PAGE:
When you rent out your home to someone, they will often pay a security deposit. Security deposits are a necessary part of renting out property. They are designed to protect landlords from damages that may occur. But what are the limits? Your landlord’s guide to security deposits will teach you what to do in these situations and more. Read on for everything you need to know about security deposits!

What is a Security Deposit?

A security deposit is a sum of money that tenants pay to the landlord upon moving in. If all goes well, it can be returned at the end of the tenancy. Security deposits are used as a way for landlords to protect themselves from damages or, in some states, unpaid rent. A solid tenant screening process will do a lot to protect your investment, but it can’t predict everything. A single missed paycheck can result in unpaid rent or damage could occur beyond normal wear and tear. Not being prepared for it can prove costly! It’s better to have something secured than nothing at all!

The Tenant’s Responsibilities

Tenants have responsibilities when it comes to renting property. They must pay rent on time and maintain the property. If they don’t take care of the property or pay their rent, the landlord can do certain things to make sure they get your money back. For example, if the tenant doesn’t take care of the property or pay the rent (in some states), you can:

  • Take legal action against the tenant
  • Put their name on a credit bureau list
  • Keep their security deposit

If your tenant breaks any agreement with you, you are allowed to do any or all of these things. 

What To Do If a Tenant Breaks Your Rules

We all know that when renting out a property, you need to prepare for the worst. If your tenant breaks your rules, there are a few steps you can take in order to protect yourself and your home.

If your tenant damages something like the dishwasher or bathroom, it’s important to keep detailed records of what was damaged and how much it cost to replace. This will help you if it comes time to evict the tenant. This also helps with backing up your decision to withhold part or all of the security deposit as a result of the damage the tenant caused.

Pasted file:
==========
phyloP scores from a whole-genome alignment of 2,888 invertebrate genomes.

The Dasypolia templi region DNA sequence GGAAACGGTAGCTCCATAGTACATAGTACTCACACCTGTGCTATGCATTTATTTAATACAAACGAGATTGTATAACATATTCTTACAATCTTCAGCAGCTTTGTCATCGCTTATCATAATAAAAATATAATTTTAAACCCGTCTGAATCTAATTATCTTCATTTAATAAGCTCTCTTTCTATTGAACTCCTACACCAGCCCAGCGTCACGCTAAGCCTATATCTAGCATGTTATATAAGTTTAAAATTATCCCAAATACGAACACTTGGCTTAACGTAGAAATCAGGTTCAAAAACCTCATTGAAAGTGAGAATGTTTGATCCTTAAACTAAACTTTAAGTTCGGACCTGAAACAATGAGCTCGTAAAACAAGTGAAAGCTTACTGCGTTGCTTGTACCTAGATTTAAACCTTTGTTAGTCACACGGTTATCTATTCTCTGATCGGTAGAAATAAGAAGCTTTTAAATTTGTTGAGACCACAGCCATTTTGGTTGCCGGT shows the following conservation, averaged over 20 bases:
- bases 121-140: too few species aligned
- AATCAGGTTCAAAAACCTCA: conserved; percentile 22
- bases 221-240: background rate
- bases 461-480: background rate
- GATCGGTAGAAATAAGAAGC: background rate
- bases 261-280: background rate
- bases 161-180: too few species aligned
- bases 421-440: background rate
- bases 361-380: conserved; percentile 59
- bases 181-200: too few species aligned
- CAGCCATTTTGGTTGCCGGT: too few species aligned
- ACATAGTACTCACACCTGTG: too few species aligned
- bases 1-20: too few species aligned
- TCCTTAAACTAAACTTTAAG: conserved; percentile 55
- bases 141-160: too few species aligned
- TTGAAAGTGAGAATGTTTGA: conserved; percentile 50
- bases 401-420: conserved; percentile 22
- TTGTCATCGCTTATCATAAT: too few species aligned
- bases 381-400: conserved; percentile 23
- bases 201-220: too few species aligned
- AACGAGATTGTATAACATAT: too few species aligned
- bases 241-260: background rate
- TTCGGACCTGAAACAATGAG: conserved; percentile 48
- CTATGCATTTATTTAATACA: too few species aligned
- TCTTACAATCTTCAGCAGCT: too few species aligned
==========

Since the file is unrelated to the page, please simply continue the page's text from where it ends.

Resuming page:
If a tenant becomes problematic enough to warrant eviction, you’ll want to consult with an attorney to find out what steps you need to take to evict them legally and as quickly as possible. If you skip any steps or don’t handle the eviction completely legally, you can give the tenant the ability to stay longer and cost you more money.

What To Do If the Tenant Damages Your Property

The tenant will often be liable for any damages to the property – unless they have renter’s insurance. This is why it is important to make sure your security deposit covers the cost of these damages. Of course, it’s not always easy to predict if damage will occur or how much it will cost to repair. That’s why you need to take these precautions before renting out your property:

  • Make an agreement with the tenant about cleaning up after themselves and the process for any repairs that are needed
  • Take photos of everything before they move in and agree on what needs to be fixed before they move in
  • Get a signed agreement/contract with the tenant that states exactly what furniture, appliances, and other items are included in the rental agreement and what condition they are in – this will eliminate confusion over wear and tear or damage caused by tenants later down the road

Once you do these things, you should be in a position to easily determine whether the tenant gets their security deposit back and if they cause damage, how much of the security deposit to withhold for repairs.

When the tenant leaves, you should also take these steps:

  • Do a walk-through with the tenant to assess the status of the rental property
  • Take photos of everything and document specific instances of damage
  • Provide tenant with a detailed list of the damage caused and what it will cost to repair